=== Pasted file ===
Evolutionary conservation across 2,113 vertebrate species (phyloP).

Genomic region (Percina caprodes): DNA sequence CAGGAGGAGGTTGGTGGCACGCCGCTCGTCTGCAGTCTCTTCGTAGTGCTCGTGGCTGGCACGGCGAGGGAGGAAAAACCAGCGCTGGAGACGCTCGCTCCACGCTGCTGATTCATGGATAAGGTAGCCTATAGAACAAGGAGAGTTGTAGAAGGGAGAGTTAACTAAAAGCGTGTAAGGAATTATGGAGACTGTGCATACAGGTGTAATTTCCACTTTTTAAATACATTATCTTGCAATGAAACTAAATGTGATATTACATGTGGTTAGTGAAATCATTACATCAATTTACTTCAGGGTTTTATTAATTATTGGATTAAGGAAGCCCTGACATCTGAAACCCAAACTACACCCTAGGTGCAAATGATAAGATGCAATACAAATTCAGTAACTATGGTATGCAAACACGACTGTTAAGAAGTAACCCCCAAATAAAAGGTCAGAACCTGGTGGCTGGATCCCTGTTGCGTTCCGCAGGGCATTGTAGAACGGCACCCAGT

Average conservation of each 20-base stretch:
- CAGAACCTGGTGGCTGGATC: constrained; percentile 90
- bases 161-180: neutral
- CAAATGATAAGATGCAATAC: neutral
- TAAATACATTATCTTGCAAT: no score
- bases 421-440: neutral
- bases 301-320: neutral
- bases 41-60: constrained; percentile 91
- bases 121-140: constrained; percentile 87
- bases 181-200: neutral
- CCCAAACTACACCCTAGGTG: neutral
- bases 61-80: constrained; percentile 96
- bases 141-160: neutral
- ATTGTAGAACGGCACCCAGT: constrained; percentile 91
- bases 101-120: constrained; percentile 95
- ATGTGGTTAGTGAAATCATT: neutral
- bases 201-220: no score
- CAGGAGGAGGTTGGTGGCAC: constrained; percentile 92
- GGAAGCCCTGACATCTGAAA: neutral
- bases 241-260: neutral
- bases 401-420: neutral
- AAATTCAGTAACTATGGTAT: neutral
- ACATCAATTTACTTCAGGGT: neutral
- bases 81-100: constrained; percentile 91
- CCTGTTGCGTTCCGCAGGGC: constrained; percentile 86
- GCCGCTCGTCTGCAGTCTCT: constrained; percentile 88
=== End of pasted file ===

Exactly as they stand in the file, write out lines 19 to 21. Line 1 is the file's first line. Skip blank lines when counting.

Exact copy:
- bases 201-220: no score
- CAGGAGGAGGTTGGTGGCAC: constrained; percentile 92
- GGAAGCCCTGACATCTGAAA: neutral